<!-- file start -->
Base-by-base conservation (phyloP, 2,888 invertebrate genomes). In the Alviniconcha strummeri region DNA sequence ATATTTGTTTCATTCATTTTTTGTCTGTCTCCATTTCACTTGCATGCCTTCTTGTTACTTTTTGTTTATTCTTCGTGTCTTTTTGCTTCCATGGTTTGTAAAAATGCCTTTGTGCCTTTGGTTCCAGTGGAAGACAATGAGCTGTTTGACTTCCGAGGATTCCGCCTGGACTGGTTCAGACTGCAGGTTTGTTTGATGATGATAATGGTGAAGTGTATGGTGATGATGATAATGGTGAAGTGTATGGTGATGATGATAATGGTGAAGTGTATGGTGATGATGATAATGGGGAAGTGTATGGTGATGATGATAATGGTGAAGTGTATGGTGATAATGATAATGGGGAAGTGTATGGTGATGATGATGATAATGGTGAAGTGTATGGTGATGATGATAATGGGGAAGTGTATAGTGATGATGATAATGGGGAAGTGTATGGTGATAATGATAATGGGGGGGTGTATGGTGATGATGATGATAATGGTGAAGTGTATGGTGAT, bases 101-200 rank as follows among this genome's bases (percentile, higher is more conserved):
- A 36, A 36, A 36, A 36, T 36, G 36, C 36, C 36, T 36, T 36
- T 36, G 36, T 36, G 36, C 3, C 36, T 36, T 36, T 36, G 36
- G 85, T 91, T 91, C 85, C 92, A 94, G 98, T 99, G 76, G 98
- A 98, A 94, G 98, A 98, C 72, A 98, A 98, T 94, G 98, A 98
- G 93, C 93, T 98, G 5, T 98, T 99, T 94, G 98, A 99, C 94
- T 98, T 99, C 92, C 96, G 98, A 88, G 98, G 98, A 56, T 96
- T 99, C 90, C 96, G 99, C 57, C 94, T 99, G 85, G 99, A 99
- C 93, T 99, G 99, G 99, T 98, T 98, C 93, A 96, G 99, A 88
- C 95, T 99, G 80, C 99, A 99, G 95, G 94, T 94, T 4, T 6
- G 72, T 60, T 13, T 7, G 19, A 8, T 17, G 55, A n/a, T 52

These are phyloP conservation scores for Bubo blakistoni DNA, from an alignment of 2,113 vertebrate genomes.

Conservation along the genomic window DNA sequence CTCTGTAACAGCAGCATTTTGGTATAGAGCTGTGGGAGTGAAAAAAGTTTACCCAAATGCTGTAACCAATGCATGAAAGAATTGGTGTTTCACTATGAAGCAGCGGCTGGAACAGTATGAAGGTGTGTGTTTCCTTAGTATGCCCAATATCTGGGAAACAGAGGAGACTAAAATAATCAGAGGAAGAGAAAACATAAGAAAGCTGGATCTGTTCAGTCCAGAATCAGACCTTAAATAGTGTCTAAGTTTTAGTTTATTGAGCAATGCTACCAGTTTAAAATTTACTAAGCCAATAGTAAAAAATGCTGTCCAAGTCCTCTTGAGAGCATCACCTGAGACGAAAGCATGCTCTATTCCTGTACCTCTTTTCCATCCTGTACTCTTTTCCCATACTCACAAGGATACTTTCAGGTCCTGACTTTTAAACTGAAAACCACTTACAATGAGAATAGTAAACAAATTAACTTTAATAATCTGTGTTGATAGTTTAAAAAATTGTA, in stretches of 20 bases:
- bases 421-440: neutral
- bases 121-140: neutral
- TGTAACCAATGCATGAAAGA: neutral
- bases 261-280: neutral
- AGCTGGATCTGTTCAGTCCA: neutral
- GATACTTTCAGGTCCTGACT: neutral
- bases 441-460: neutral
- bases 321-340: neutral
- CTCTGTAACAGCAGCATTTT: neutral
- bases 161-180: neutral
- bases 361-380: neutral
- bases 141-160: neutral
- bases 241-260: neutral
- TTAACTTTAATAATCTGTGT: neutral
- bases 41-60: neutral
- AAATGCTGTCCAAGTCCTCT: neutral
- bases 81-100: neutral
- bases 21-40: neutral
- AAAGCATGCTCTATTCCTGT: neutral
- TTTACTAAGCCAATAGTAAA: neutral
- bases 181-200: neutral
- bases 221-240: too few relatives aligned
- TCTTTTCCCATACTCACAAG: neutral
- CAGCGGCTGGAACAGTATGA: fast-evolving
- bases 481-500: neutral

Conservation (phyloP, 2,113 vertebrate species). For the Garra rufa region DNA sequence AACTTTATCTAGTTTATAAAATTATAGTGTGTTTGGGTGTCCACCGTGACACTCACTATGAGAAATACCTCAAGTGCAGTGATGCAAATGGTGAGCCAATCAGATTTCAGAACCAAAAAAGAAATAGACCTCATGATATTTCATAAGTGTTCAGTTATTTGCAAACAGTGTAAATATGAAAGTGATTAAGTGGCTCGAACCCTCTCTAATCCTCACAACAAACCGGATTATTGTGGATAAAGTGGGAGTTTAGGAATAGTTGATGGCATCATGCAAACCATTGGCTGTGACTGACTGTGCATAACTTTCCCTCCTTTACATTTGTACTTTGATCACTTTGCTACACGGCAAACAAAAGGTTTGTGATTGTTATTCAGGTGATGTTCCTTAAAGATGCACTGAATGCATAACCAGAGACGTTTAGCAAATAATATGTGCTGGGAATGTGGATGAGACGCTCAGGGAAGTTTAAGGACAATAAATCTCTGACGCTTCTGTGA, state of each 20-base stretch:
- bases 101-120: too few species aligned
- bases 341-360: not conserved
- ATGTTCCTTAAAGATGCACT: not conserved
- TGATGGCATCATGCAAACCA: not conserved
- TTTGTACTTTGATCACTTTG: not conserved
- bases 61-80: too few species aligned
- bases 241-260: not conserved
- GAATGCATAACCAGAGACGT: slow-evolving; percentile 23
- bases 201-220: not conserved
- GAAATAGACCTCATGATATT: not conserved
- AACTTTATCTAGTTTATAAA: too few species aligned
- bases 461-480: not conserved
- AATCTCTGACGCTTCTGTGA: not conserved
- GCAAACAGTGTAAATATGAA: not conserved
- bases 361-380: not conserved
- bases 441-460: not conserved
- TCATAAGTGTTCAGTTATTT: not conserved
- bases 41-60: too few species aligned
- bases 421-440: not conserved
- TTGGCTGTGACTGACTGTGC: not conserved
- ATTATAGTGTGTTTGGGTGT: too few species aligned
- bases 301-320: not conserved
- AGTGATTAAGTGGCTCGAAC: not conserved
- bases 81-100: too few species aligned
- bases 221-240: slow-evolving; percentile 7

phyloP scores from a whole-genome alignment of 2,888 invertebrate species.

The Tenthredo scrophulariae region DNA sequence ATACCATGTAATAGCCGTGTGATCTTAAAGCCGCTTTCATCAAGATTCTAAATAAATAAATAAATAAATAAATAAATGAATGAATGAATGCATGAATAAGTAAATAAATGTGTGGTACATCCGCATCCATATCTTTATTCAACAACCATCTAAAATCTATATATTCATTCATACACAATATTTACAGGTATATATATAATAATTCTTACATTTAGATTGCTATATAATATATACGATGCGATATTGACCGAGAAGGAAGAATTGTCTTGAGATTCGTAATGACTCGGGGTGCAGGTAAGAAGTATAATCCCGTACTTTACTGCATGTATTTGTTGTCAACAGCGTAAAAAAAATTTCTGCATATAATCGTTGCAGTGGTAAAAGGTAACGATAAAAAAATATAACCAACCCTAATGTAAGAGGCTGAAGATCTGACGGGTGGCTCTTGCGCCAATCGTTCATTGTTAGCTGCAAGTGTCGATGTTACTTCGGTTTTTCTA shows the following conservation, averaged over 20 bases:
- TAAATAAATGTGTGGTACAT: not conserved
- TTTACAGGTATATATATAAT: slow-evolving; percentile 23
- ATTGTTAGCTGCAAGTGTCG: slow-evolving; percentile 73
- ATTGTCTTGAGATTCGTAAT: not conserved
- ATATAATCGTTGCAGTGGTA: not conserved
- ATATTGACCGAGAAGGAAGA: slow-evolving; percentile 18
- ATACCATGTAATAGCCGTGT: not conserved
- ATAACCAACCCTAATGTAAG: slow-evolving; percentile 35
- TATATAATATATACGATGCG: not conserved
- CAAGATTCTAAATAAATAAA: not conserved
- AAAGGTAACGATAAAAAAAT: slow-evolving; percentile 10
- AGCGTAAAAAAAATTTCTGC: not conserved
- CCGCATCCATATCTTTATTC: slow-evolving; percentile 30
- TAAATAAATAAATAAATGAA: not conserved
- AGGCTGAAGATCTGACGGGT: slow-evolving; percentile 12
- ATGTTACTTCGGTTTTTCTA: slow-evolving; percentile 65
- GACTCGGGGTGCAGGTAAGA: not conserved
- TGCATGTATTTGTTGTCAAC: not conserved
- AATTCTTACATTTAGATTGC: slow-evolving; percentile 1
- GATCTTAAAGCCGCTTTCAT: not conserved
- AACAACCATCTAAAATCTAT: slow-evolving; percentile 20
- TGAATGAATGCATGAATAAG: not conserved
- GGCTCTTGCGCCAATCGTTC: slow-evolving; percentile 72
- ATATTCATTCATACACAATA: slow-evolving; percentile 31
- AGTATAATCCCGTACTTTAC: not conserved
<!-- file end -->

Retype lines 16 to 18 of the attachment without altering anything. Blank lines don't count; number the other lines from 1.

- TGTAACCAATGCATGAAAGA: neutral
- bases 261-280: neutral
- AGCTGGATCTGTTCAGTCCA: neutral